Updated from July 13Steven Rattner, who had led the Obama administration's auto task force, is headed home. Rattner "has decided to transition back to private life and his family in New York City," said Treasury Secretary Tim Geithner, in a prepared statement. Rattner will be replaced by Ron Bloom, who had been a senior adviser to the task force. "With the emergence of both General Motors and Chrysler from bankruptcy, we enter a new phase of the government's unprecedented and temporary involvement in the automotive industry," Geithner said, as "the government transitions its role away from day-to-day restructuring to monitoring this vital industry and protecting the substantial investment the American taxpayers have made in GM, Chrysler, and GMAC." Rattner and Bloom were key advisers to Geithner as the government pushed GM and Chrysler through quick bankruptcies, helping the auto giants shed unsustainable debt levels, large health care obligations and uncompetitive wage levels. GM received about $50 billion in loans and bankruptcy financing while Chrysler got about $15.5 billion in federal aid. Under the new structures, the U.S. government will own about 61 percent of General Motors and 8 percent of Chrysler. The Treasury Department said Rattner had decided to return to private life and his family in New York City. Geithner credited Rattner for his work to strengthen the two companies. "I hope that he takes another opportunity to bring his unique skills to government service in the future," Geithner said. GM chief executive Fritz Henderson said in a statement that Rattner's "expertise was a key contributor toward a new GM emerging in record time."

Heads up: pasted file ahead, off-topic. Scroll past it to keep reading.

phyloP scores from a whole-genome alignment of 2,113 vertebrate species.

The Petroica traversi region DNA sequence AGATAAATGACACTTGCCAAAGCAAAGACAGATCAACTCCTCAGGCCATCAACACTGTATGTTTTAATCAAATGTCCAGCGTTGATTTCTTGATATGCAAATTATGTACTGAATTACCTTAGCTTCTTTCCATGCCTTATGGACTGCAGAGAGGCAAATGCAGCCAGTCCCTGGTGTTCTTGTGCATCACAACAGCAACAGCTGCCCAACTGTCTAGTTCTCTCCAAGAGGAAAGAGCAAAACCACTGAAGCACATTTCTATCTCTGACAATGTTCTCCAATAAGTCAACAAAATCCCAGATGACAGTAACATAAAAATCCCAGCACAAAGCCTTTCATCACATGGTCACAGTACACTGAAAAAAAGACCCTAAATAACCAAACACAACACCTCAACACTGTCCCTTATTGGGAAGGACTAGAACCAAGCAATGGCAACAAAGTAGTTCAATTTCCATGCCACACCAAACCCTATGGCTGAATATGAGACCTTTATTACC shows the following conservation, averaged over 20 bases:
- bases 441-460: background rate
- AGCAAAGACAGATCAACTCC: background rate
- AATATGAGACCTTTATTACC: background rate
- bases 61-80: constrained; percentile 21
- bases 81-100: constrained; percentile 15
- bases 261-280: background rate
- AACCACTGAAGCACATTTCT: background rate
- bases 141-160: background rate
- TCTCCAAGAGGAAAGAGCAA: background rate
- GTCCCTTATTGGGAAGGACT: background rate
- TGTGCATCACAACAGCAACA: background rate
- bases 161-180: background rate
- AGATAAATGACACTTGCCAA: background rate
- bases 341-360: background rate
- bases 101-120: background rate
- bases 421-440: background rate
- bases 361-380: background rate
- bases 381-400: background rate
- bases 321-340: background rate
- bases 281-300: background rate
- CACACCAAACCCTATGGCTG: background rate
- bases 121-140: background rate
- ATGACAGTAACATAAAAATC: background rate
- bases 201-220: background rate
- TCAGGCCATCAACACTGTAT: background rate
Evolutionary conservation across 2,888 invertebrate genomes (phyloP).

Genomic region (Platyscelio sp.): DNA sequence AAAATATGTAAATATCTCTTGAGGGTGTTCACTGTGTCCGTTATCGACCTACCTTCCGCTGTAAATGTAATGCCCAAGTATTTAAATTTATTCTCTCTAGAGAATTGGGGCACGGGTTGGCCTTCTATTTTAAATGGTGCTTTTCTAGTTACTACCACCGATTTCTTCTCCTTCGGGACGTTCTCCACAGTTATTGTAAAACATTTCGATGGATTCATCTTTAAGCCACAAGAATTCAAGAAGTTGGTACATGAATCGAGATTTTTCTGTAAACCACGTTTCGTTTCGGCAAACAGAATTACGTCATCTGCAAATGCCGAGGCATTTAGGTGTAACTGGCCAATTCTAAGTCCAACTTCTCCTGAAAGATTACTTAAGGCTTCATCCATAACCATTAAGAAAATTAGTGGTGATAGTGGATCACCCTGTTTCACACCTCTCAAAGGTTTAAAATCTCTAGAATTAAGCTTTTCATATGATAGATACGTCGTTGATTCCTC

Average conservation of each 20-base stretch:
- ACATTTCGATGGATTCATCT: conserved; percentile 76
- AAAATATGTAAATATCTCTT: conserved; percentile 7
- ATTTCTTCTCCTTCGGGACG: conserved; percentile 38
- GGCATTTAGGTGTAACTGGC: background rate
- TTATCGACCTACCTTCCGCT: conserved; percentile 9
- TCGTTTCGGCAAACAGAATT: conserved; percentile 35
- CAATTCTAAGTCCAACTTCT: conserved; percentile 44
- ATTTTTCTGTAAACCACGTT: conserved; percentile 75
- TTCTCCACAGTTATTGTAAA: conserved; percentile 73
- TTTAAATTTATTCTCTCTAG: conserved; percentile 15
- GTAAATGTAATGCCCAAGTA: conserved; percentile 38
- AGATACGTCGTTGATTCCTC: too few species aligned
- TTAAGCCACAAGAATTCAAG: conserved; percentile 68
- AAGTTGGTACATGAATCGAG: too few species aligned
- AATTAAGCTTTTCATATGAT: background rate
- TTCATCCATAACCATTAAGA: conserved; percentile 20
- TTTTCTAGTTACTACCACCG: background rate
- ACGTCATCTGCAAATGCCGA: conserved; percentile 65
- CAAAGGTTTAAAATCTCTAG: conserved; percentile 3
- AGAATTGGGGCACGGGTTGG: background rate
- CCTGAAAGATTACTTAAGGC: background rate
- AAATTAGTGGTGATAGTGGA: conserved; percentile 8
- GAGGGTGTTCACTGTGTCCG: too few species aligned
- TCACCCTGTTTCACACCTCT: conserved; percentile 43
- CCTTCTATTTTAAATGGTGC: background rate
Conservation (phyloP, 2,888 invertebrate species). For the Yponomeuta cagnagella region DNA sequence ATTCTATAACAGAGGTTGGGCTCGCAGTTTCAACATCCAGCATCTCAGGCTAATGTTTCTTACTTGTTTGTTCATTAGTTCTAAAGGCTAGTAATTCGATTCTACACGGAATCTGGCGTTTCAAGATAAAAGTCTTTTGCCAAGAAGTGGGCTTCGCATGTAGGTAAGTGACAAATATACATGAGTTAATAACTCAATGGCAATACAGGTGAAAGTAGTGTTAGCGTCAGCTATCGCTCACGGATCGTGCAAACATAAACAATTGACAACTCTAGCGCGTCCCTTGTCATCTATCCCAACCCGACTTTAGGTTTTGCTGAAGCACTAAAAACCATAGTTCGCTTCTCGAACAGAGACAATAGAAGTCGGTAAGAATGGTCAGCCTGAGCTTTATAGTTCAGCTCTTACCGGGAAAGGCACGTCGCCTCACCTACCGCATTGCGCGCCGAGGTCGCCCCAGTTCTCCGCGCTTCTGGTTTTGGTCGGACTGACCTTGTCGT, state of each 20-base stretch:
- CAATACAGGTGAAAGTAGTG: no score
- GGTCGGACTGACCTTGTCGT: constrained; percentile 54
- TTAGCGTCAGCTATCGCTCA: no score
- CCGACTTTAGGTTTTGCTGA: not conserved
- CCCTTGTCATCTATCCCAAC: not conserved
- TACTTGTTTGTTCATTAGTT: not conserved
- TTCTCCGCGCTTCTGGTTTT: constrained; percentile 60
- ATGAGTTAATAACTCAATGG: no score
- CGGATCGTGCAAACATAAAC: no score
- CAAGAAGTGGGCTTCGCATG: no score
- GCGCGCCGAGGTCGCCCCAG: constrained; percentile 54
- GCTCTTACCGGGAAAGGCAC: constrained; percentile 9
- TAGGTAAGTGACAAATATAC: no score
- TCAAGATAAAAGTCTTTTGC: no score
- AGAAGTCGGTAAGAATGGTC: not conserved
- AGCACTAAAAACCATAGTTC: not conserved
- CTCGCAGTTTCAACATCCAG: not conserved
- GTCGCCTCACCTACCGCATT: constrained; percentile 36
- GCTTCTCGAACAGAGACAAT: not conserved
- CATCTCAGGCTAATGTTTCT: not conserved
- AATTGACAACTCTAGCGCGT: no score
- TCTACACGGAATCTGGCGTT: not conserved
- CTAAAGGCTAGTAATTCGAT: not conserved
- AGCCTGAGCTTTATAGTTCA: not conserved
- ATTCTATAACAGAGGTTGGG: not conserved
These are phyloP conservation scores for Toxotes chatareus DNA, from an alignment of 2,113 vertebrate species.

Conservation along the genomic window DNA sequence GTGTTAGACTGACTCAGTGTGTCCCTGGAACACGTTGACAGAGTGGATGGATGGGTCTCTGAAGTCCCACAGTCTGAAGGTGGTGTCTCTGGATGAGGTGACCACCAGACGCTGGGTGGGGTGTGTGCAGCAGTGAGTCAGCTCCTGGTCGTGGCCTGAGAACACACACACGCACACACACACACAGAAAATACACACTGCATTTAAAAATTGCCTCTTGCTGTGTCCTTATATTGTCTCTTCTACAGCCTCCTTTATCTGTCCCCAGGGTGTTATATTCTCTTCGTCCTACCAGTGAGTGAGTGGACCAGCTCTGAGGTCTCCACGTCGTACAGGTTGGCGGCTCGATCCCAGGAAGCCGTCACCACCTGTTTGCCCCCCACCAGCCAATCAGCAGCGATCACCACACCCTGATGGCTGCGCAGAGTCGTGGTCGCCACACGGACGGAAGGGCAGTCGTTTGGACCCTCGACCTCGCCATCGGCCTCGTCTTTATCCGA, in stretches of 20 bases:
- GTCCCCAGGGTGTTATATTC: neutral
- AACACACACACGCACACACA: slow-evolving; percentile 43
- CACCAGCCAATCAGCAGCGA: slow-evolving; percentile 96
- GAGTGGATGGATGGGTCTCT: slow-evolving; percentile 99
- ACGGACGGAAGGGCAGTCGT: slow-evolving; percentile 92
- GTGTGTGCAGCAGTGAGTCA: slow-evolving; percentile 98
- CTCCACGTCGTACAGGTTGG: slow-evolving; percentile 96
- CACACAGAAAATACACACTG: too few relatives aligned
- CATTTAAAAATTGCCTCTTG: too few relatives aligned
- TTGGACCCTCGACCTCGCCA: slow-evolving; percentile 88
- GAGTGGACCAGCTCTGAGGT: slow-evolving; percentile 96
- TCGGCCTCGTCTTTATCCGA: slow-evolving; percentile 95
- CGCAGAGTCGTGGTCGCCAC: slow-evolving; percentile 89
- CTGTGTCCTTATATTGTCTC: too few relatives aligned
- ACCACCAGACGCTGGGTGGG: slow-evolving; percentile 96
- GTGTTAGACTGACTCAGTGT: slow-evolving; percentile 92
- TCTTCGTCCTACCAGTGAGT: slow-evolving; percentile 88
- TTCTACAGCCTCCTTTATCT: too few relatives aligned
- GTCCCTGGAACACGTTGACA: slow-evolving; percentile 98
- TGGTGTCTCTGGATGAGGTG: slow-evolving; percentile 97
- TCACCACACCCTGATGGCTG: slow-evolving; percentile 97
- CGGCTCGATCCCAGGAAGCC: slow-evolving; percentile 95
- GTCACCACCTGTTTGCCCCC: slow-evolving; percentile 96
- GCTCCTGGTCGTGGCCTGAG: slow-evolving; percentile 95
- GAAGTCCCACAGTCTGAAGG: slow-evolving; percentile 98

Rattner's government service was clouded by an influence peddling investigation back in New York. Authorities have said Rattner, a Wall Street financier who co-founded the Quadrangle Group LLC in 2000, was unlikely to face charges in the probe of a giant state pension fund that provides retirement benefits for more than 1 million government employees. A person familiar with the state attorney general's investigation said it had intensified in recent weeks and investigators had sought more information about Quadrangle's role in the pension fund. The person, who spoke on condition of anonymity, was not authorized to speak publicly because of the sensitivity of the investigation. Alex Detrick, a spokesman for New York Attorney General Andrew Cuomo, declined comment. Rattner had hinted that changes were coming, telling reporters last week that the "task force will inevitably get smaller as this becomes more of a monitoring function." Bloom, who advised union workers as the steel industry downsized, will be tasked with helping the government shift from a restructuring negotiator to the hands-off owner of General Motors and stakeholder in Chrysler's new alliance with Italian automaker Fiat. Bloom told the Senate Banking Committee last month that the government was a "reluctant shareholder" and would leave day-to-day decisions to the companies' executives and board of directors. But he said the government's role was necessary to prevent the large companies from liquidating and shedding tens of thousands of jobs during an economic downturn. "As the president made clear, we will manage this investment commercially and exit our position as quickly as is practical," Bloom said.